Monica McMurry is a fashionista! But not like the airbrushed divas you see preening on the red carpet on Oscar night. Not the ones who boast that they’re wearing Dior and Harry Winston. She’s more akin to those defined by Merriam-Webster: “A person who designs, sells, or is highly interested in fashion.”
Dr. Monica McMurry, Dean of the School of Design at Stephens College and curator of the school’s fashion museum and research library, is indeed highly interested in fashion. She’s spent decades studying fashion trends, teaching design students and creating runway-worthy clothing.
Her personal style is “edgy” and tailored, with a little bit of whimsy – like her navy blue shift dress with tuxedo stripes running down the sides. She’d much rather spend hours tailoring fine wool menswear than cruising the mall looking for cookie-cutter outfits, the typical offerings of most big city malls. You’ll rarely see her wearing high heels, and she’s definitely not a fan of the selfies she sees online featuring the bottom half of a woman… from behind!
Her PhD dissertation focused on First Lady Jacqueline Kennedy, detailing how the First Lady used fashion to communicate the changing role of women in American society. She is an expert on that iconic pink bouclé suit the First Lady was wearing on that unforgettable day that her husband was assassinated as the two of them sat on the backseat of a convertible on a sunny day in a Dallas motorcade. She has even had two sit-down interviews with Oleg Cassini, legendary designer for countless Hollywood stars. She is the curator of the Stephens College Costume Museum and Research Library, a priceless collection of more than 13,000 pieces of clothing and accessories. Her work with the fashion museum has afforded Dr. McMurry opportunities to lecture on the intersection of history, fashion and culture. Her work has given Columbia and Stephens College a prominent place on the world fashion map.
It’s been said that the average woman’s mind is like a computer with all the apps open at the same time. That could easily be said of Dr. McMurry: lecturer, mentor, designer, dean, grandmother, curator, wife, world traveler and mother of six adult children. During the 16 years she spent working on her master’s and PhD degrees, she had to rely on the help of friends, neighbors and family members for childcare. She admits that that’s when she learned to do things “as efficiently as possible,” typically with all kinds of other things going on all around her. As her children grew up, she remembers “the older kids took care of the younger ones for three or four hours at a time.”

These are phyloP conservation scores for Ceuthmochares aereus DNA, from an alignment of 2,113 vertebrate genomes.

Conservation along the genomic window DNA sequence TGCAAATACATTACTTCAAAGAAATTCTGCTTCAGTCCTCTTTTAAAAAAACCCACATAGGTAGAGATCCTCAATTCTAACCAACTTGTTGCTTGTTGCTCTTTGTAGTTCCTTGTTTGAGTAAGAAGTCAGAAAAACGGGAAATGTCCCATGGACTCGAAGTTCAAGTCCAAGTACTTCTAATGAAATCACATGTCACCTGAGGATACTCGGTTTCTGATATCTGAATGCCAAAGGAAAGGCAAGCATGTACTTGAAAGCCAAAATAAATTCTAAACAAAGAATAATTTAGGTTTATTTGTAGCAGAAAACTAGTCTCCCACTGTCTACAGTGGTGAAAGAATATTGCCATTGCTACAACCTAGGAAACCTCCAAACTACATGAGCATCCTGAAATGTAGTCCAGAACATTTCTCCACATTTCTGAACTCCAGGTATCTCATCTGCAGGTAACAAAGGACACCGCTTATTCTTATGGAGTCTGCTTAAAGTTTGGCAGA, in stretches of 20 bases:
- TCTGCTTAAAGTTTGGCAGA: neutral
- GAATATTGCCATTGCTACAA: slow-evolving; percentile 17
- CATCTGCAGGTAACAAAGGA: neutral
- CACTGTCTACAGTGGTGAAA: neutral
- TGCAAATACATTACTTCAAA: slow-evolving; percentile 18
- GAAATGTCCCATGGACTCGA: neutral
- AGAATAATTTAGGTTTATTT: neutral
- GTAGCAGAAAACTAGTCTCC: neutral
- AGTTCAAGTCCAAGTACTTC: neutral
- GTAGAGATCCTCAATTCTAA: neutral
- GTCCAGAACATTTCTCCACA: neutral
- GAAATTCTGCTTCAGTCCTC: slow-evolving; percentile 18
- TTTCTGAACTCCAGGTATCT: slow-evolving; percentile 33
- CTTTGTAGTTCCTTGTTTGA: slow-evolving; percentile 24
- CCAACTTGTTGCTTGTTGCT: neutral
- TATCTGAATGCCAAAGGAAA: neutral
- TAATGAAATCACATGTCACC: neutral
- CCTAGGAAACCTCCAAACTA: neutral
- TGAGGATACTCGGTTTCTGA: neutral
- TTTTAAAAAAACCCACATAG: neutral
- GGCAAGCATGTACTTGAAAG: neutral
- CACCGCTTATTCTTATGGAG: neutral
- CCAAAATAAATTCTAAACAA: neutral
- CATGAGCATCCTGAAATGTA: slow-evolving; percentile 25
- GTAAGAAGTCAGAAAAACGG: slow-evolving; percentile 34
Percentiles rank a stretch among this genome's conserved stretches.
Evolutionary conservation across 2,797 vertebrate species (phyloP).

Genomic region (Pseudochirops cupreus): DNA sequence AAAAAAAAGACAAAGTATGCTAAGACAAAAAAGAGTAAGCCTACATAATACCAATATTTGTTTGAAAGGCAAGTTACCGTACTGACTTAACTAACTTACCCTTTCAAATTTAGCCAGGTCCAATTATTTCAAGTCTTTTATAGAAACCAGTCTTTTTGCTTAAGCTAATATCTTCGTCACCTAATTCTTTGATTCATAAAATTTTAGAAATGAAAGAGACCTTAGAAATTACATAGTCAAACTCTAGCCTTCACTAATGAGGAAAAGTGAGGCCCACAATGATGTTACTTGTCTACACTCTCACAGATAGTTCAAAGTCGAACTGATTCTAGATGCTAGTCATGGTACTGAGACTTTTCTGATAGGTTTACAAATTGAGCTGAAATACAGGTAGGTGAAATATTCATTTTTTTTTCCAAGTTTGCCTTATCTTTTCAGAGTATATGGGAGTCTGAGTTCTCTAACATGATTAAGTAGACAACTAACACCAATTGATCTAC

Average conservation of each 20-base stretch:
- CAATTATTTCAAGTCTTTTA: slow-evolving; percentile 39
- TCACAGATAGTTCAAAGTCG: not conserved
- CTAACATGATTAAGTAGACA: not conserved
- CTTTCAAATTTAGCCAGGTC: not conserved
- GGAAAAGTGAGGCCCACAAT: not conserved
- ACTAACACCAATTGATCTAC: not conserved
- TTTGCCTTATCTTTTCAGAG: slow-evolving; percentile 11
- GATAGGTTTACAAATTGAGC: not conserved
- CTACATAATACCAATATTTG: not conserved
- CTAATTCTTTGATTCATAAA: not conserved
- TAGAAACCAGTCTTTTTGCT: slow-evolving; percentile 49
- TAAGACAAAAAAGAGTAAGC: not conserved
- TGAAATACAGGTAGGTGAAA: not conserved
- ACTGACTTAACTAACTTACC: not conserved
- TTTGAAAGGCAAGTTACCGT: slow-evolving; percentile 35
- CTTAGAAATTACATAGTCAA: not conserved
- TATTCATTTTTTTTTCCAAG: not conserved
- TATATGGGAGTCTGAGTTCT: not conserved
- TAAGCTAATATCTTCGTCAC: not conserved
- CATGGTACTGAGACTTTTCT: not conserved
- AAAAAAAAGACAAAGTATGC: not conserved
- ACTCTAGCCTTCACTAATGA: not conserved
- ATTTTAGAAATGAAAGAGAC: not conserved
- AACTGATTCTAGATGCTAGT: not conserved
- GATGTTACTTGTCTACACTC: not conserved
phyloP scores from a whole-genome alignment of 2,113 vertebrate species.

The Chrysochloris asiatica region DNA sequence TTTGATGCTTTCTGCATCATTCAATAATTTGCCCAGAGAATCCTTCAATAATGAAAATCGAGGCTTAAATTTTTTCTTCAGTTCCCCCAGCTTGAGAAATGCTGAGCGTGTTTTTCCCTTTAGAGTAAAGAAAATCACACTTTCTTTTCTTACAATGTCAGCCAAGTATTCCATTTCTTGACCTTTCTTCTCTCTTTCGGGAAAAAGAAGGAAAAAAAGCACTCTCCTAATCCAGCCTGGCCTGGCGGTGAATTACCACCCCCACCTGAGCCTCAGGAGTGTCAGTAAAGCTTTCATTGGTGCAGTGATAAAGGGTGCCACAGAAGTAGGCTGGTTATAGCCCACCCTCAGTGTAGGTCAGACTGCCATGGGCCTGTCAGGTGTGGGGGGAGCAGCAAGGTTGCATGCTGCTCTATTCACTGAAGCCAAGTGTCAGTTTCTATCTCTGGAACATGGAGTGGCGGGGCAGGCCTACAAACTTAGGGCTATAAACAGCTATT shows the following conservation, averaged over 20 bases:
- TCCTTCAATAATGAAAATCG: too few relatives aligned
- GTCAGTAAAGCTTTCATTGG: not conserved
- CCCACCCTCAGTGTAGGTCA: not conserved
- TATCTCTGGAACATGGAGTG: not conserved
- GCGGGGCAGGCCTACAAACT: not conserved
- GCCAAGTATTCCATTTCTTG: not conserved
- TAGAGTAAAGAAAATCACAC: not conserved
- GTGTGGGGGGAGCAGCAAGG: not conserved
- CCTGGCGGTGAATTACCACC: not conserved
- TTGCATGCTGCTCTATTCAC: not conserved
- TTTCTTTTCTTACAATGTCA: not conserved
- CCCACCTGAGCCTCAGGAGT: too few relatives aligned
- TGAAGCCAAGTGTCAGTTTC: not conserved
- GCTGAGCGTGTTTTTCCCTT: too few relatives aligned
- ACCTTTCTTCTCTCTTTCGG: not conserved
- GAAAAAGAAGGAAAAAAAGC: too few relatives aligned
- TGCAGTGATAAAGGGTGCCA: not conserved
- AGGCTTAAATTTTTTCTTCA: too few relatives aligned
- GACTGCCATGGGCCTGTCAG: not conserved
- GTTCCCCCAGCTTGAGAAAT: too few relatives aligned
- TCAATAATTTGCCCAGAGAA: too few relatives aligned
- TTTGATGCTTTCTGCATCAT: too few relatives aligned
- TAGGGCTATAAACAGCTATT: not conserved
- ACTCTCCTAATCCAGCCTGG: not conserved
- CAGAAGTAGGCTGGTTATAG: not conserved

On Her Academic Studies
“To finish up my master’s, I had a neighbor who took the two oldest kids in the mornings, and I worked,” she recalls. “I did my rewrites with Anna on my lap nursing, most of the time with pillows layered across my lap.” That “baby” is now a college graduate with degrees in Creative Writing and German. “I think she absorbed more than milk when I wrote,” she jokes. Her youngest sister, Desiree McMurry, who is married to Dr. McMurry’s brother-in-law, believes that her sister’s tenacity and drive is typical of first-born children. “Part of being the oldest is that they tend to be over-achievers, stubborn, keep their nose to the grindstone, and just keep on going,” she explains. “She worked on her doctorate [at the University of Missouri] for years and it took a very long time… She wouldn’t let anything stop her, but she did get it done.”
On Her Family
Dr. McMurry has been married to Patrick McMurry, a commercial interior finish contractor, for 33 years. While in study hall at Hickman High School, she took notice of the student across the room who was complaining about just having wrecked his Saab. That’s when Patrick McMurry caught her eye! Though she was only a junior at the time, he thought she was a 25-year-old student teacher from Stephens College – not a seventeen-year-old! “She was sophisticated, put together and above the games of high school,” he recalls.